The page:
Authority: Monopoly Powers of Covenantal Institutions

This is part of a series of posts on the doctrine of Authority. Click here to see the entire series.

Another characteristic that covenantal institutions have in common is the presence of monopoly power over the members of that institution.  Once again, monopoly power is not seen in voluntary/contractual activities.  Economically, it is impossible for a monopoly to come into existence when there is free and open competition.  It is only in the presence of an institution that has been granted monopoly power by God that this can exist.  The family, church, and state have all been granted a monopoly on a particular power that they are ordered to exercise over the members of their respective organizations.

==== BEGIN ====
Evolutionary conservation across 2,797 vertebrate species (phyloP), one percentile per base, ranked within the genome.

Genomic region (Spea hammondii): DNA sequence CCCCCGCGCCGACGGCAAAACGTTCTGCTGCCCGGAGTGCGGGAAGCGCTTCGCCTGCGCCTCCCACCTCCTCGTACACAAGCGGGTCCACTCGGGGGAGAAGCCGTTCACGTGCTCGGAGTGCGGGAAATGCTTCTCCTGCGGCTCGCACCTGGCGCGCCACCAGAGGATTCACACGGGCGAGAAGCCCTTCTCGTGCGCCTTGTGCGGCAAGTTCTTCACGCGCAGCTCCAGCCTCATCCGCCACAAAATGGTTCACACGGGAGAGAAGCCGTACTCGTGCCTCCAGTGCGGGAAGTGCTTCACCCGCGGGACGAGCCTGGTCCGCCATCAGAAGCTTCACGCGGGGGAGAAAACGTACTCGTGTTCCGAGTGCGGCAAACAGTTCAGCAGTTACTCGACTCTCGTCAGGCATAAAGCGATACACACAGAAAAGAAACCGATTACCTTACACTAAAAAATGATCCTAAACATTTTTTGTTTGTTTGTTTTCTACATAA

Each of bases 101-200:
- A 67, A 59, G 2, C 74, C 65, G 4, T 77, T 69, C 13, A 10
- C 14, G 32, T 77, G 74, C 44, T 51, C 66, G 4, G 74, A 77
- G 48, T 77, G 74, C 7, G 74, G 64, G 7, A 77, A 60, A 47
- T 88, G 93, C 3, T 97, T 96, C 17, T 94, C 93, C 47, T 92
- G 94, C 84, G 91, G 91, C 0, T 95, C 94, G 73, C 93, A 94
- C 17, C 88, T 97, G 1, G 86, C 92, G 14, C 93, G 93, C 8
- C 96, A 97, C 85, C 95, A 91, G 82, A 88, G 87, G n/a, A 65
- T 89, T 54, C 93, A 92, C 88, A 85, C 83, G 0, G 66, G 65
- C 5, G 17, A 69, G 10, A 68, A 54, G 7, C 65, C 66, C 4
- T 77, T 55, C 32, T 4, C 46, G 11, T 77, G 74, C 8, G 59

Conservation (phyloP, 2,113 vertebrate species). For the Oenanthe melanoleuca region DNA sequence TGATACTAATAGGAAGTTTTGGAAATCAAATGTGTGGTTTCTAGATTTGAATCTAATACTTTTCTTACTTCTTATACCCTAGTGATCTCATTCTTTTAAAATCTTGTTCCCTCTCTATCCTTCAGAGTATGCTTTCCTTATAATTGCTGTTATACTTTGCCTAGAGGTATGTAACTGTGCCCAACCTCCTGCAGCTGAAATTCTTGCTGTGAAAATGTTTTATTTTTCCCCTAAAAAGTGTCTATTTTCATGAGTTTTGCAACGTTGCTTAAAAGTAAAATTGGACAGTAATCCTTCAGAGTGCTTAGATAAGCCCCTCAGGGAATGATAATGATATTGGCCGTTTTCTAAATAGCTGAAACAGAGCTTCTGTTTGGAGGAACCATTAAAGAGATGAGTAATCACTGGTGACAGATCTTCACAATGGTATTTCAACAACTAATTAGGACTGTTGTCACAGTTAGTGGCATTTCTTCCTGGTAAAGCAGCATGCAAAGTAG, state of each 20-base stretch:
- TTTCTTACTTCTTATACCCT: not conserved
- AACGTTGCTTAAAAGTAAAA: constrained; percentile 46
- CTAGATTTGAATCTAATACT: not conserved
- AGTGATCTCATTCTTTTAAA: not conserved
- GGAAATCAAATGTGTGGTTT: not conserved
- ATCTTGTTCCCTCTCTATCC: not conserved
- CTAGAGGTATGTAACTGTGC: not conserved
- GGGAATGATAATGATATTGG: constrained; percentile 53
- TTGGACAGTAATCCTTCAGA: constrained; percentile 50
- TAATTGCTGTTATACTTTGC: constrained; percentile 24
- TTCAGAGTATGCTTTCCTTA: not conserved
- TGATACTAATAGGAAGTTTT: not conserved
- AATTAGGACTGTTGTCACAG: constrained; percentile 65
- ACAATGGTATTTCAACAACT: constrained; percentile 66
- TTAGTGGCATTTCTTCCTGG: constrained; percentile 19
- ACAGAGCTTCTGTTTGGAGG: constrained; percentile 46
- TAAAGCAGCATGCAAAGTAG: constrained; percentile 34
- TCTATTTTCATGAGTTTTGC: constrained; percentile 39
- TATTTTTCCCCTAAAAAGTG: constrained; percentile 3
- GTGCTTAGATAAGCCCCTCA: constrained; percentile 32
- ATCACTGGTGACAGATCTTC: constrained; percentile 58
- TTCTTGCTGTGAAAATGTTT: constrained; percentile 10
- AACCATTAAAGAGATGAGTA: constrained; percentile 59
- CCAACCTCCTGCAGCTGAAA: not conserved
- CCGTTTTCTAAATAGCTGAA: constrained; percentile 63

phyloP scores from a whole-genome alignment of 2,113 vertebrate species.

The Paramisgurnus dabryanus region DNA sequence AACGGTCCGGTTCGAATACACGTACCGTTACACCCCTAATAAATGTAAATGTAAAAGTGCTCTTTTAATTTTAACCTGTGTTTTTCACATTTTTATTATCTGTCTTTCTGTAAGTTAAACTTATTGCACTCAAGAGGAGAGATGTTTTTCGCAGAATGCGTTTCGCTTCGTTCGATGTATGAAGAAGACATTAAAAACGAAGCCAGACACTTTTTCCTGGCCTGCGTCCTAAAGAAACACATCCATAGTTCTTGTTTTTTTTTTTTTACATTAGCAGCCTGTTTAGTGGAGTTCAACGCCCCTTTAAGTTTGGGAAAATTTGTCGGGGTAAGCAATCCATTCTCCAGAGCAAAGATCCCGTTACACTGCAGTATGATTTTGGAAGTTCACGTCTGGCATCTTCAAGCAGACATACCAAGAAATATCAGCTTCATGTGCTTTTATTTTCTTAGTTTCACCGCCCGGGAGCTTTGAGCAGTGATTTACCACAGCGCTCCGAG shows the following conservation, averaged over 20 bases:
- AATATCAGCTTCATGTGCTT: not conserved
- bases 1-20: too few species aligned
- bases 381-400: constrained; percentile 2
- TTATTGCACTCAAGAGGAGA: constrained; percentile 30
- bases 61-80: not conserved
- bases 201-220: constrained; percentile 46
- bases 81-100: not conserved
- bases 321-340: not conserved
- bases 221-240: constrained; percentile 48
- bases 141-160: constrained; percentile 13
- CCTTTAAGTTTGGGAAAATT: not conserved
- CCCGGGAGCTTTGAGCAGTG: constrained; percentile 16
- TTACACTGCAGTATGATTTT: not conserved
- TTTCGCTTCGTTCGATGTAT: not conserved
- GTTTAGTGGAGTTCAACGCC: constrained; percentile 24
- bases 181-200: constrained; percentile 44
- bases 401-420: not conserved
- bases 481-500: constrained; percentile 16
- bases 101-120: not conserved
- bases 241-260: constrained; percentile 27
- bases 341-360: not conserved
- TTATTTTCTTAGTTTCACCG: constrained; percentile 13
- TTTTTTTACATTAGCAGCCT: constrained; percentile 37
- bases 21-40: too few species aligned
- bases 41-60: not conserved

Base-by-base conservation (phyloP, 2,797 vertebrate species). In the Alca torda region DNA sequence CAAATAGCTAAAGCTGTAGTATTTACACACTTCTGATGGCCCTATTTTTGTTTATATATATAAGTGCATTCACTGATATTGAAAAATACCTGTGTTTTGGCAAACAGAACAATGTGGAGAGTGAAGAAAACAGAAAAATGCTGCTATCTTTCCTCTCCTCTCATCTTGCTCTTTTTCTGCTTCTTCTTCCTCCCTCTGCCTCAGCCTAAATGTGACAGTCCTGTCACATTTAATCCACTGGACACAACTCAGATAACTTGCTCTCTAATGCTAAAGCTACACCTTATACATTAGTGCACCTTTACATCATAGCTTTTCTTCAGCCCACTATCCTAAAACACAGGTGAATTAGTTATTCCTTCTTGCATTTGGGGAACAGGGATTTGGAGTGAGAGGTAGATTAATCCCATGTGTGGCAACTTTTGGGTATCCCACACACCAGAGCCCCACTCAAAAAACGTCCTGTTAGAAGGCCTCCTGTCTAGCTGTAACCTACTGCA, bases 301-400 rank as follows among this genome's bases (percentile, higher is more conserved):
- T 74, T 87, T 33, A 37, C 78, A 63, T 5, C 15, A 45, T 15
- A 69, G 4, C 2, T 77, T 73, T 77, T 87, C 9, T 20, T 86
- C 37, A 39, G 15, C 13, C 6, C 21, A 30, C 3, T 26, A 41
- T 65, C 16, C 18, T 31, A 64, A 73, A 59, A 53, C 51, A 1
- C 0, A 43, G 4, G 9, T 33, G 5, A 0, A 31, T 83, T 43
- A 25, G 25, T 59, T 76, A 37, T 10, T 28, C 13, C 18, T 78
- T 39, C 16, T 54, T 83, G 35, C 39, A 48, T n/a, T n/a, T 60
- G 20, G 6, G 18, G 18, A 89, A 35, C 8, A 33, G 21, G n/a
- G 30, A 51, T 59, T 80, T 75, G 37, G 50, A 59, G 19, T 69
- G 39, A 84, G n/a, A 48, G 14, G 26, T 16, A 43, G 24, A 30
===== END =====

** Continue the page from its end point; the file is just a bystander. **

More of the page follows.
Proverbs 13: 24 says, “He who spare his rod hates his son, but he who loves him disciplines him diligently.”

Proverbs 22: 15 says, “Foolishness is bound up in the heart of a child; the rod of discipline will remove it far from him.”

Proverbs 23: 13-14 says, “Do not hold back discipline from the child, although you beat him with the rod, he will not die.  You shall beat him with the rod, and deliver his soul from Sheol.”